Not everyone sees their fitness levels rise despite upping the ante with their exercise regime. In fact, ‘non-responders’ as those who don’t respond to their exercise are called by experts, are surprisingly common. A new study has found that just because we’re not reaping the rewards from our current exercise routine, doesn’t mean we should give up entirely, though. Instead, you might just need to switch what you’re doing at the gym.
Researchers at Queen’s University and the University of Ottawa took 21 men and women and put them through three weeks of either continuous endurance (continuous cycling) or sprint interval training for four days a week. The group’s fitness levels were assessed and then are a three-month break to restore their original fitness, participants then completed three weeks of the other type of training.
“As these training protocols are fundamentally opposite, we used them to test our hypothesis that individuals will respond differently to different types of exercise training,” explains lead author Jacob Bonafiglia.
Over the course of the study, the group’s fitness level as a whole improved, however when researchers drilled down into individuals performances they found that one-third didn’t respond to endurance and roughly the same amount didn’t show any improvement after three weeks on interval training. Importantly, no one was worse off from participating, but the study proved that one type of exercise doesn’t necessarily suit all.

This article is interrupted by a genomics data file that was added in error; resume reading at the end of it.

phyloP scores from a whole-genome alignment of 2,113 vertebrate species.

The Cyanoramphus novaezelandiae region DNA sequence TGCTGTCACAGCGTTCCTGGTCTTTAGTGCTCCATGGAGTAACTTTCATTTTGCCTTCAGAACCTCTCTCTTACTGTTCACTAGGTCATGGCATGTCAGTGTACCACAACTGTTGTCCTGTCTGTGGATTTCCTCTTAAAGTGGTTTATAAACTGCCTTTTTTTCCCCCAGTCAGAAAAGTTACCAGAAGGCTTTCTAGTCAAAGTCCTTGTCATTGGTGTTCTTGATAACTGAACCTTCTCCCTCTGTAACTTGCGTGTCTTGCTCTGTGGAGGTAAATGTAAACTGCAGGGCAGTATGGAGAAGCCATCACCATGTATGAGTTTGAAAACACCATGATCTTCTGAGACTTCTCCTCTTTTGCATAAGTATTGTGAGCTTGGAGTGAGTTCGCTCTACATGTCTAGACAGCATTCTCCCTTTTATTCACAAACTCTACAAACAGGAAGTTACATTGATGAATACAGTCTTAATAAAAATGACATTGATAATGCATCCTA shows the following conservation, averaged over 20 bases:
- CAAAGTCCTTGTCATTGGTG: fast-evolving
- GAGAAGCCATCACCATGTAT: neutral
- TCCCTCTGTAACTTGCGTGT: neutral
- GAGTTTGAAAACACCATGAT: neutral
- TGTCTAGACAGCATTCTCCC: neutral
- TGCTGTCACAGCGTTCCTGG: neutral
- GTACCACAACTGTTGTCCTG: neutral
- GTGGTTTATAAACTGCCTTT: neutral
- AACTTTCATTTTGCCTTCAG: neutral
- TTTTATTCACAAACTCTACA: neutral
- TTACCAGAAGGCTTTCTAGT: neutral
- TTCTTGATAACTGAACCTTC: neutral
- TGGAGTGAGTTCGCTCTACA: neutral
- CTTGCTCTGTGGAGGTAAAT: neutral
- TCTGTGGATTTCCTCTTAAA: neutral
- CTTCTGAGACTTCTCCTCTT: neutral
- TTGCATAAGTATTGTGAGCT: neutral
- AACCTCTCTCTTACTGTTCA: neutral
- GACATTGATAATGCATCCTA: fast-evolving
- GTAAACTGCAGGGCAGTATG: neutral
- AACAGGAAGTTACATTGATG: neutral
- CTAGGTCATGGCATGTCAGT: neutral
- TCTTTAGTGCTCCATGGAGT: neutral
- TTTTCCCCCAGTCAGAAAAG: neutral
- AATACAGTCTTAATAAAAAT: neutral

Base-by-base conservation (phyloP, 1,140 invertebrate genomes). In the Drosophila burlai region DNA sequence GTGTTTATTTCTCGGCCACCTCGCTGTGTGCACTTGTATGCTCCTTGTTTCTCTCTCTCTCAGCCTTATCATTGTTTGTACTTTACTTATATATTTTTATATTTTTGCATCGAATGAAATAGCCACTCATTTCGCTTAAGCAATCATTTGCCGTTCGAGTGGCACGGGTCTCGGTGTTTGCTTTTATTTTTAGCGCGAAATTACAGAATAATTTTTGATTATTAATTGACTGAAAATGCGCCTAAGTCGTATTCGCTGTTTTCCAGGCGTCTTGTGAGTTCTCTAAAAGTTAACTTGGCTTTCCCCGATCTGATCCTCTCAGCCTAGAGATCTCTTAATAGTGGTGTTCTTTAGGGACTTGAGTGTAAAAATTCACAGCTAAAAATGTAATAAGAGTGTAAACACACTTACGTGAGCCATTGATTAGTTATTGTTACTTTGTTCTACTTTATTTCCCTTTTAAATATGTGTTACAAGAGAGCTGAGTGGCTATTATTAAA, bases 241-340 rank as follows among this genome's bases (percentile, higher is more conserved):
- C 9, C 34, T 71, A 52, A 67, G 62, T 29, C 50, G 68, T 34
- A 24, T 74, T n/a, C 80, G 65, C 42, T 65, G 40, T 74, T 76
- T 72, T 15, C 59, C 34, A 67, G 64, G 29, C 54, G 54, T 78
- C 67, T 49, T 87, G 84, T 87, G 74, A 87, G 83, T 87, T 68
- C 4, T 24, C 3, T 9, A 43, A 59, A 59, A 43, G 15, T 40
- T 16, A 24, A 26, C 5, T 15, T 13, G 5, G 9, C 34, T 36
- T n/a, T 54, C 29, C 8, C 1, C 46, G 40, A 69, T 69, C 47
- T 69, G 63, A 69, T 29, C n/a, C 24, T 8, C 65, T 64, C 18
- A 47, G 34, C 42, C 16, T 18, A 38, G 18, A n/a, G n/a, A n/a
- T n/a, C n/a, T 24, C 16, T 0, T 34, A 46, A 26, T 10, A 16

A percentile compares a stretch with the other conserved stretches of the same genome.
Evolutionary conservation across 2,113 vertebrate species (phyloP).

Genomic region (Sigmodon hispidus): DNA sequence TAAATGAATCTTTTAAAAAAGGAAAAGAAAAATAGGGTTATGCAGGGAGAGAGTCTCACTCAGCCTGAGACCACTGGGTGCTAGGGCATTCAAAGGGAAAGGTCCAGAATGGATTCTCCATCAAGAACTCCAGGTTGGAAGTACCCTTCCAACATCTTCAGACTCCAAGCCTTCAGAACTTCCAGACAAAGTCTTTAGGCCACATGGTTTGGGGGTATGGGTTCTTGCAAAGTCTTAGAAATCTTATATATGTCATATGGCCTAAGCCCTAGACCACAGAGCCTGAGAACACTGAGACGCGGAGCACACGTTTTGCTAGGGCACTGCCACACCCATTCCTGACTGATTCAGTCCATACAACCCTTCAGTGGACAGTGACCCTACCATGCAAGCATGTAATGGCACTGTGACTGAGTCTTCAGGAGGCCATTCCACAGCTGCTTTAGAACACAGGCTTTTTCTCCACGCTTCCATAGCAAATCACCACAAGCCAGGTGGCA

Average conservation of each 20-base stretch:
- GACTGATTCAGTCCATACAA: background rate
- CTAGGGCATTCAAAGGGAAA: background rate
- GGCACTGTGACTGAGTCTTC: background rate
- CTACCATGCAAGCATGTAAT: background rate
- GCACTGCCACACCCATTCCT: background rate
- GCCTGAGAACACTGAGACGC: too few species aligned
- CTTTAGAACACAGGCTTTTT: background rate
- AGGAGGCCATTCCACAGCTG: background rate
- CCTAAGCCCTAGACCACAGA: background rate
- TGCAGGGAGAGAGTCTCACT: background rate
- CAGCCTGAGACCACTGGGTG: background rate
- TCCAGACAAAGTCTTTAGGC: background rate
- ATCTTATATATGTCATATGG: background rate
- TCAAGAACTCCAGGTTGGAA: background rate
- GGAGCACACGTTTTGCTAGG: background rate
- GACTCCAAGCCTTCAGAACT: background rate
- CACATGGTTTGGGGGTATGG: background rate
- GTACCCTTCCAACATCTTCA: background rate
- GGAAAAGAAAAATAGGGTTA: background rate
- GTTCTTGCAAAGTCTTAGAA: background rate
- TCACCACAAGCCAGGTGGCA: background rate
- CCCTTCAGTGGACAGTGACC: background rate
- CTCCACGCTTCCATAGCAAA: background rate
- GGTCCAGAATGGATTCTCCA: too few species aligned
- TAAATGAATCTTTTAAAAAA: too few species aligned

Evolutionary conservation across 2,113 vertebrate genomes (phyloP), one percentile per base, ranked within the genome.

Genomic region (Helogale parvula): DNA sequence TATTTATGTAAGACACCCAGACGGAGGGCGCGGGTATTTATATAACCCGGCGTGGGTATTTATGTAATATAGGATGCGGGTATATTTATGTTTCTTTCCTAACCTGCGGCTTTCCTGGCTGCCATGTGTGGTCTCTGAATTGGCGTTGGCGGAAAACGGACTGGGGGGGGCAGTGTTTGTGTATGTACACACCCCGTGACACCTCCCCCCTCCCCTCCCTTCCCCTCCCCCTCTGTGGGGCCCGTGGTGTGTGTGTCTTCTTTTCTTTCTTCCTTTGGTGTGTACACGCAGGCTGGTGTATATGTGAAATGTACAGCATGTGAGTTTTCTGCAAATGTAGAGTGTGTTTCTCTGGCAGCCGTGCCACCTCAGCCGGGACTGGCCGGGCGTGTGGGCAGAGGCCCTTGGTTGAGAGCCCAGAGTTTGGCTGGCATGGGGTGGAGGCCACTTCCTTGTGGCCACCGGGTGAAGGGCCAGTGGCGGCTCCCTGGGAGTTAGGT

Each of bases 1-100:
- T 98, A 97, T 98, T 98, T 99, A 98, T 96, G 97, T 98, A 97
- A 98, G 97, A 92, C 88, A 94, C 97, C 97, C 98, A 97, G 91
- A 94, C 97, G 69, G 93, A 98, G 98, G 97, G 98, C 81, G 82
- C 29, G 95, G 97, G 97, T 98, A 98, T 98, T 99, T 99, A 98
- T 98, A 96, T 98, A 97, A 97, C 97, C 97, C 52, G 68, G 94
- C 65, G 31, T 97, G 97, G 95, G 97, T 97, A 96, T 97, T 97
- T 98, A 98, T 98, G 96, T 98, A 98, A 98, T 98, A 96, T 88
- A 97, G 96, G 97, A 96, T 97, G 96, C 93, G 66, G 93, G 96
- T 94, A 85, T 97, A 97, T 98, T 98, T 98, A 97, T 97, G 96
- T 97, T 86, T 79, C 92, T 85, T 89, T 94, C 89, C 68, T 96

How do you find out if your regime is working for you?
“The simplest approach is completing some sort of exercise test such as walking or running a certain distance or climbing sets of stairs and monitoring how you feel,” says Bonafiglia. “After a couple of weeks of following your regime, repeat the exercise test and reassess how you feel. If you feel better, the exercise training is likely working for you.”
“If you were primarily completing endurance style exercise, try experimenting with higher intensity interval training.” Essentially, it’s a matter of trial and error.